What If? A World without the U.S.-ROK Alliance

What If? A World without the U.S.-ROK Alliance

by David C. Kang, Aaron L. Friedberg, S. Enders Wimbush, Geun Lee, Nicholas Eberstadt, and Scott Snyder
January 1, 2008

In this roundtable, Asia Policy presents three papers on various aspects of “a world without a U.S.-ROK alliance.”

Free through December 5, 2016.

Nicholas Eberstadt, Aaron L. Friedberg & Geun Lee

A Parable: The U.S.-ROK Security Relationship Breaks Down
S. Enders Wimbush
This essay outlines the different forces and influences that might prevail in Asia if the U.S.-ROK security relationship were to end.

Inter-Korean Relations in the Absence of a U.S.-ROK Alliance
David C. Kang
This essay focuses on preferences of the South Korean public and elite regarding how best to deal with North Korea, whether North Korea might pull back on its hesitant moves toward economic reform and a more open diplomacy, and how Chinese foreign policy toward the Korean Peninsula might evolve.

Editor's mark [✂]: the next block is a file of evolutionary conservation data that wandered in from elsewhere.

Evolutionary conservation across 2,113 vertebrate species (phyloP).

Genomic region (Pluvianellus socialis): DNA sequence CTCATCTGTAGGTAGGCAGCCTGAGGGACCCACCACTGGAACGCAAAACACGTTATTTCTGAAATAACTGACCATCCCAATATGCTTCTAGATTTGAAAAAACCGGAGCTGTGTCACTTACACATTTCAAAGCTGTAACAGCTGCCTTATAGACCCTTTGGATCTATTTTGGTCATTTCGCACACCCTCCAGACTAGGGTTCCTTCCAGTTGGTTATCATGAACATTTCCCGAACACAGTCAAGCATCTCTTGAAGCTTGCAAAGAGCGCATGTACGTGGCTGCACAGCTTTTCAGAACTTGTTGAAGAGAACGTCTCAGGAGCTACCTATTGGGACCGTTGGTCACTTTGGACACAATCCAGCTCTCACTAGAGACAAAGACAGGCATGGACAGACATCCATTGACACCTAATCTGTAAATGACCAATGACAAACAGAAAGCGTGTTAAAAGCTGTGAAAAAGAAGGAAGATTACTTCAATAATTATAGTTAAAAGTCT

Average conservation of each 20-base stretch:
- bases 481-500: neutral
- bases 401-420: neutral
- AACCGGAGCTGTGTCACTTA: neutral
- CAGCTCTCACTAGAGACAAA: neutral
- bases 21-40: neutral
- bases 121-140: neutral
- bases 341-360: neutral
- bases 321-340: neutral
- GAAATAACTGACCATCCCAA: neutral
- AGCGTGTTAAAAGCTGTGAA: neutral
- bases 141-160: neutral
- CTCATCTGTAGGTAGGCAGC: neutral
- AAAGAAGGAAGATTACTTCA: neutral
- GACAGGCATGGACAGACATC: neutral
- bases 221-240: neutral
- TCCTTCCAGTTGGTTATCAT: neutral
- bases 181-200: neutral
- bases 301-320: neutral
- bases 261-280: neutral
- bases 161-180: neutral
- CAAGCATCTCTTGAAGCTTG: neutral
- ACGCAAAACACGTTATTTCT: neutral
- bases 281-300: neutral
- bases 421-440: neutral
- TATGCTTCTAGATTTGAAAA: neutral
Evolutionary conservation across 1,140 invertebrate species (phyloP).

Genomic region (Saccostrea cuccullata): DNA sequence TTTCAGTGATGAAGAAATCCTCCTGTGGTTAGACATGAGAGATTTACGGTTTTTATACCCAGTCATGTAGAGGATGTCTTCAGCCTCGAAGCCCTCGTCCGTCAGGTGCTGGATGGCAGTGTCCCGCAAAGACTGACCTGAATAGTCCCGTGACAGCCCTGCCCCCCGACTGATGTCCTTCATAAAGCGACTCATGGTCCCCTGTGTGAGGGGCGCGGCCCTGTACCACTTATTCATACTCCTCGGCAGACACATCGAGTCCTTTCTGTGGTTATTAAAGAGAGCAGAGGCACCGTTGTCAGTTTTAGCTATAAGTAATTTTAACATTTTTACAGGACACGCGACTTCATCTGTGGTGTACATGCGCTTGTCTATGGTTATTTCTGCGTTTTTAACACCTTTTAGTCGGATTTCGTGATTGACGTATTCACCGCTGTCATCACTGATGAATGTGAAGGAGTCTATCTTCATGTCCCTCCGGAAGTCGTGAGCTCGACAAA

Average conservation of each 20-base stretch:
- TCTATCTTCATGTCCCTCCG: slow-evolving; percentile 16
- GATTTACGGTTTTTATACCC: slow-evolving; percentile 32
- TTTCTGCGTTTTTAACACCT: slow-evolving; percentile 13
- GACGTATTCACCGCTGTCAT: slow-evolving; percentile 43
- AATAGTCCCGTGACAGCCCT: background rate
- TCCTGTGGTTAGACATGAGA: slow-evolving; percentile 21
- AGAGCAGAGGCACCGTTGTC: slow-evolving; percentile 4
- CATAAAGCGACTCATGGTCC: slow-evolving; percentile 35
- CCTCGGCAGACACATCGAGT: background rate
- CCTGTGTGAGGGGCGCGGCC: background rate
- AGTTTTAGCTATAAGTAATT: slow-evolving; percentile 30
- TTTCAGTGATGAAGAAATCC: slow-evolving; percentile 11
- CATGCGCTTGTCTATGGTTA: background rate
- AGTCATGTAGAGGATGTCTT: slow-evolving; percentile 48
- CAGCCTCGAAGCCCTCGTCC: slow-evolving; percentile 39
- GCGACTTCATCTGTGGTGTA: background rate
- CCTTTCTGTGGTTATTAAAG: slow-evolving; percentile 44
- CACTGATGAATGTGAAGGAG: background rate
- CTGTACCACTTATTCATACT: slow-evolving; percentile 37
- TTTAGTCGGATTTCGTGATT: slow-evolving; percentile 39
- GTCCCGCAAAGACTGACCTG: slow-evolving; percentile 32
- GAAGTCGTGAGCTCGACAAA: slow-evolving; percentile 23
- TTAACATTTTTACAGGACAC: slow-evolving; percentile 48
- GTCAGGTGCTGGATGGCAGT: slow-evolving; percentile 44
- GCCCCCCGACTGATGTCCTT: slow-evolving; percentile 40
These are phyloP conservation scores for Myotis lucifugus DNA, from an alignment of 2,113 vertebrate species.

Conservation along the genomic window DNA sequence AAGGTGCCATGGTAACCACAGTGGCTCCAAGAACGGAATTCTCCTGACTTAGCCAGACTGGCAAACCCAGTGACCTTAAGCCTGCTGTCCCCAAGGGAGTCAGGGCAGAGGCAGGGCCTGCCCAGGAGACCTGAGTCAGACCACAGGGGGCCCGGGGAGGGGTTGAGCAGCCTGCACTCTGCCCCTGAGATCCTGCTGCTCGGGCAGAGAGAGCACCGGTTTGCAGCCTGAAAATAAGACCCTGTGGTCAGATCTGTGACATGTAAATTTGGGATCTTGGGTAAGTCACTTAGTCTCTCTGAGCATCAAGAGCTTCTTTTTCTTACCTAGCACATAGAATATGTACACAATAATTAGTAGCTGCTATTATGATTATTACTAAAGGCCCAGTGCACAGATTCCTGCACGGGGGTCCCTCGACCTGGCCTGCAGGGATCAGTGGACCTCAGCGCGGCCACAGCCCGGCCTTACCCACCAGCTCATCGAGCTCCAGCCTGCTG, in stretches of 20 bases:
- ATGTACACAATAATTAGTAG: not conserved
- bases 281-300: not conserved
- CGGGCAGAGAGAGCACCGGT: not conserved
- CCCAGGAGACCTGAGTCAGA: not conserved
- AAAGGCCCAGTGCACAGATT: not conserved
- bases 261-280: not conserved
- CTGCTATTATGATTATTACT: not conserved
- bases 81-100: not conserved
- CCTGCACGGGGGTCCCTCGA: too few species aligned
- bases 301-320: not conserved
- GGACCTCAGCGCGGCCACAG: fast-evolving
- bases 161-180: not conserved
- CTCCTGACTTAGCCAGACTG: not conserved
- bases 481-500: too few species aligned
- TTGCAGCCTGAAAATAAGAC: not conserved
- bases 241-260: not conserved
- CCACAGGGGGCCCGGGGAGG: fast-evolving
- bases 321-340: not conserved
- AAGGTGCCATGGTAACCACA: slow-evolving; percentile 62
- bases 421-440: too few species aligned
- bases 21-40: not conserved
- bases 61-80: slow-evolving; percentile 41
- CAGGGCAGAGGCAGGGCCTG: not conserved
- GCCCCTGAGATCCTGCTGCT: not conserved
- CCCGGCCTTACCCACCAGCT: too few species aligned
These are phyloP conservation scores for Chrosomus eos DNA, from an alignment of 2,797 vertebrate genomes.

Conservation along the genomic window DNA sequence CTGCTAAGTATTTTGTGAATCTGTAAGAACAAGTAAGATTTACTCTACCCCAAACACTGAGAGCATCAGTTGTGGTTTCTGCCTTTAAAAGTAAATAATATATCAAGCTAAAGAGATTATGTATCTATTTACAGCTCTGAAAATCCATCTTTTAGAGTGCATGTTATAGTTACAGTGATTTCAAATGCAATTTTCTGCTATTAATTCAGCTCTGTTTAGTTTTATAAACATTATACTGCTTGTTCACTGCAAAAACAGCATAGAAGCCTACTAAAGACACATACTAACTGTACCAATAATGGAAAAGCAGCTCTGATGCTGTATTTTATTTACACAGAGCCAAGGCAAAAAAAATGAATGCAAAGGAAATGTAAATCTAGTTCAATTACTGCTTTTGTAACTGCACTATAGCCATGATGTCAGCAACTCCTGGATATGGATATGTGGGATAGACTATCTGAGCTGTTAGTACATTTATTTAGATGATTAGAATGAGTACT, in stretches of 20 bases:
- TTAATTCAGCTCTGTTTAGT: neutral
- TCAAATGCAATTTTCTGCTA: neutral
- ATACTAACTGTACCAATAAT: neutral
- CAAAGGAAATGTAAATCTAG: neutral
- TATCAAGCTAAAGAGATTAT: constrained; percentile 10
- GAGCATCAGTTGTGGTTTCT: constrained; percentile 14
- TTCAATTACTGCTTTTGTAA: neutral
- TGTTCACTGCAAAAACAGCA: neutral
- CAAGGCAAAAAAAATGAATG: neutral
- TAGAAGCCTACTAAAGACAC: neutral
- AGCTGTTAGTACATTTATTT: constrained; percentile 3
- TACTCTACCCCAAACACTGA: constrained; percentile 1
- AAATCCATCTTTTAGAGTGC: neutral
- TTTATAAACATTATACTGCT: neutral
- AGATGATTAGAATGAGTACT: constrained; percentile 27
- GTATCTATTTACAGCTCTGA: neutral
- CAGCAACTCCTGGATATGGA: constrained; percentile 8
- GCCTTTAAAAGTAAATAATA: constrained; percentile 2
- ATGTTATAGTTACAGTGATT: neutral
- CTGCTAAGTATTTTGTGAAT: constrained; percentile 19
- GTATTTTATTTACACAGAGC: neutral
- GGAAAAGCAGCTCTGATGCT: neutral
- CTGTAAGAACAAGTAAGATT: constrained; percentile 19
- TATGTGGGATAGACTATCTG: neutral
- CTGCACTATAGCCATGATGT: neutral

U.S.-ROK Civil Society Ties: Dynamics And Prospects in a Post-Alliance World
Scott Snyder
This essay examines the relationship between the U.S.-ROK security alliance and the civil society ties linking the United States and South Korea and analyzes the likely impact on such ties in the event of the termination of the security alliance.

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Asia Policy is a peer-reviewed scholarly journal presenting policy-relevant academic research on the Asia-Pacific that draws clear and concise conclusions useful to today’s policymakers. Asia Policy is published quarterly in January, April, July, and October and accepts submissions on a rolling basis. Learn more